How Long Is The Warranty On A Solar System?
A solar energy system warranty duration depends on the manufacturer, installer, and specific system components.
A solar panel product warranty (equipment) typically ranges from 10 to 25 years. Some manufacturers may offer extended warranties beyond 25 years for specific components.
The performance warranty guarantees the expected power output of the solar panels over a specified period and can range from 20 to 30 years.
Some solar companies may offer additional warranties on the installation workmanship, inverters, or other system components. These warranties can vary in duration, typically 1 to 10 years.
Can A Solar Panel Warranty Be Transferred?
Solar panel warranties can usually be transferred to a new owner if the property or solar system is sold. This is known as a transferable warranty. However, it's important to review the specific terms and conditions of the warranty documentation to understand the requirements and any associated fees or procedures for transferring the warranty.
Some solar panel warranties may have certain limitations or conditions for the transfer to be valid. These include notifying the manufacturer or installer of the transfer within a specified time frame, providing relevant documentation, or paying a transfer fee.
Transferring the warranty can add value to the property and provide peace of mind to the new owner.
What Can Void A Solar Panel Warranty?
Several factors can potentially void a solar panel warranty claim:
If the solar panels are not installed according to the manufacturer's guidelines or by a qualified professional, it can negate the equipment warranty. It's crucial to have the panels installed by certified installers who follow the recommended solar installation practices. DIY installations are typically not covered under warranty.
Making unauthorized repairs or modifications to the equipment, such as opening the panels or tampering with the solar batteries, can void the warranty. Only authorized technicians should perform any repairs or modifications to avoid compromising the warranty coverage.
Neglecting regular maintenance tasks outlined in the warranty documentation, such as cleaning the solar PV panels, checking connections, or performing system inspections, can void the warranty.
Using components or accessories not approved or recommended by the manufacturer, such as incompatible mounting hardware, poor quality racking, or unauthorized inverters, can void the warranty.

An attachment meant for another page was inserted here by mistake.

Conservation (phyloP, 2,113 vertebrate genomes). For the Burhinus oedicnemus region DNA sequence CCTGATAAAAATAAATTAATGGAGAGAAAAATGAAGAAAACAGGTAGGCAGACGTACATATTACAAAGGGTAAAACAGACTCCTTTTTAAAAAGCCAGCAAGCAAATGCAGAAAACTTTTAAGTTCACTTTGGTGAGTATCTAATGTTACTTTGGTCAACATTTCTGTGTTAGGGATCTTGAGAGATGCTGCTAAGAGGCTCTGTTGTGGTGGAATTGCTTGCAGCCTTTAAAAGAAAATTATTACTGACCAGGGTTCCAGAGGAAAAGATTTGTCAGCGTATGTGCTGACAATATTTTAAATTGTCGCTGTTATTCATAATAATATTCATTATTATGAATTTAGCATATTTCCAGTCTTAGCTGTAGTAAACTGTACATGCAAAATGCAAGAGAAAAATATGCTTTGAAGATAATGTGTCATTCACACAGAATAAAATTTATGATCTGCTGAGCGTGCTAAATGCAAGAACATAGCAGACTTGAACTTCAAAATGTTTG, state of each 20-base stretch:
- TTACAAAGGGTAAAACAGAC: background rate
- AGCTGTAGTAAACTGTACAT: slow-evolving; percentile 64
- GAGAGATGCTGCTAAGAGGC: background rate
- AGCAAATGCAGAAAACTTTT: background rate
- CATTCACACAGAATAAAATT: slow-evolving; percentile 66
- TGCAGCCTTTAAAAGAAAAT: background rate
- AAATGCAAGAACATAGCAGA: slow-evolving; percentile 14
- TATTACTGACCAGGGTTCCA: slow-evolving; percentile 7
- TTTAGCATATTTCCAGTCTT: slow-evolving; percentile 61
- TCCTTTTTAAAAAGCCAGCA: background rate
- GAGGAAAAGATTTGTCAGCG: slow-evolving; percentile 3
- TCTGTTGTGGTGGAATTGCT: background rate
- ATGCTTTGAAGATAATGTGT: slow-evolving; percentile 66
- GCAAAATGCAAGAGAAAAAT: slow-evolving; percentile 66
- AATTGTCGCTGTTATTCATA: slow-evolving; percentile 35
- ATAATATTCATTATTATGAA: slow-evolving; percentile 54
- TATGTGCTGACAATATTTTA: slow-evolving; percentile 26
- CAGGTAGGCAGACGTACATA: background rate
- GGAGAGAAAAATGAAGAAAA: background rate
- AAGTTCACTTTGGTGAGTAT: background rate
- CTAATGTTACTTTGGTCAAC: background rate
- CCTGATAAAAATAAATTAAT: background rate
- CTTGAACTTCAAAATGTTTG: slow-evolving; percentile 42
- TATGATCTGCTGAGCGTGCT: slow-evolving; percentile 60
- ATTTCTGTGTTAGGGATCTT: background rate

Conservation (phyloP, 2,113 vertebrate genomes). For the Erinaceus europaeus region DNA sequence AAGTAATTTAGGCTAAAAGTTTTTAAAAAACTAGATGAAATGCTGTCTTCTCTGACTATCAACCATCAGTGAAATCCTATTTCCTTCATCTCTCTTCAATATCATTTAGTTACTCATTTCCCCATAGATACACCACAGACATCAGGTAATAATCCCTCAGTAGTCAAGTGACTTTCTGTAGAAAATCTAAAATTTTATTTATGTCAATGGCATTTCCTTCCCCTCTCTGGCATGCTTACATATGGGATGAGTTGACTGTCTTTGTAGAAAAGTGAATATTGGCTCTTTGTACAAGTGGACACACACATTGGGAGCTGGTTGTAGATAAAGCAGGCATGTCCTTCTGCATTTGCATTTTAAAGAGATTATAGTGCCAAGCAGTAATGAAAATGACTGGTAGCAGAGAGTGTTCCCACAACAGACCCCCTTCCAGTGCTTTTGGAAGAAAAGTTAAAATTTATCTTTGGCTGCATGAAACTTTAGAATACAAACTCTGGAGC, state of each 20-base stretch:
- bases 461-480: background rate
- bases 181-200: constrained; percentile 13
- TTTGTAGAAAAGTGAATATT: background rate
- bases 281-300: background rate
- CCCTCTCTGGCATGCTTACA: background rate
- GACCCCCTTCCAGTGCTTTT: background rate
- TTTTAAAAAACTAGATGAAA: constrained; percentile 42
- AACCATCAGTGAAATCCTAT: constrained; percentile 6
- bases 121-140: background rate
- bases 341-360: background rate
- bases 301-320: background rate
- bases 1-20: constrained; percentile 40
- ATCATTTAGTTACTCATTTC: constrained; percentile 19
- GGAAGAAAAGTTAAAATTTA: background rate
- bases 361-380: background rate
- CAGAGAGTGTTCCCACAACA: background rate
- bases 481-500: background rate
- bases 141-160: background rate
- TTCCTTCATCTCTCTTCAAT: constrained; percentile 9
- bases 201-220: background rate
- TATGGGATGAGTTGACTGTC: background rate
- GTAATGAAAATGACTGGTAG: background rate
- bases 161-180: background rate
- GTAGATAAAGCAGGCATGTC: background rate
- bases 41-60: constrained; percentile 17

Misuse, negligence, accidents, or vandalism may void the warranty depending on coverage.
Attempting to transfer the warranty to a new owner without proper authorization or following the required procedures may annul the warranty.
Are DIY Solar Panel Installations Covered Under Warranty?
In general, do-it-yourself (DIY) solar panel installations are not covered under the standard warranty offers provided by manufacturers. Most solar panel warranties explicitly state that professional installation by certified installers is required to ensure warranty coverage.
Manufacturers typically require professional installation to ensure the panels are correctly installed according to their specifications and guidelines. Some manufacturers may offer separate warranties or provisions specifically for DIY installations, but this is rare.
What Happens At The End Of A Solar Panel Warranty?
The manufacturer's coverage typically expires at the end of a solar panel warranty. Once the warranty period has elapsed, the manufacturer is no longer obligated to provide repairs, replacements, or compensation for any issues or defects that arise with the solar panels.
Once the warranty has ended, the responsibility for any maintenance, repairs, or replacements falls on the owner of the solar panel system. If any problems occur after the warranty period, the owner must bear the costs associated with addressing those issues.
It's worth noting that even after the warranty has expired, well-maintained solar panels should continue to operate and generate electricity for many years. However, the performance of even the best solar panels gradually declines over time due to natural wear and tear, environmental factors, or aging.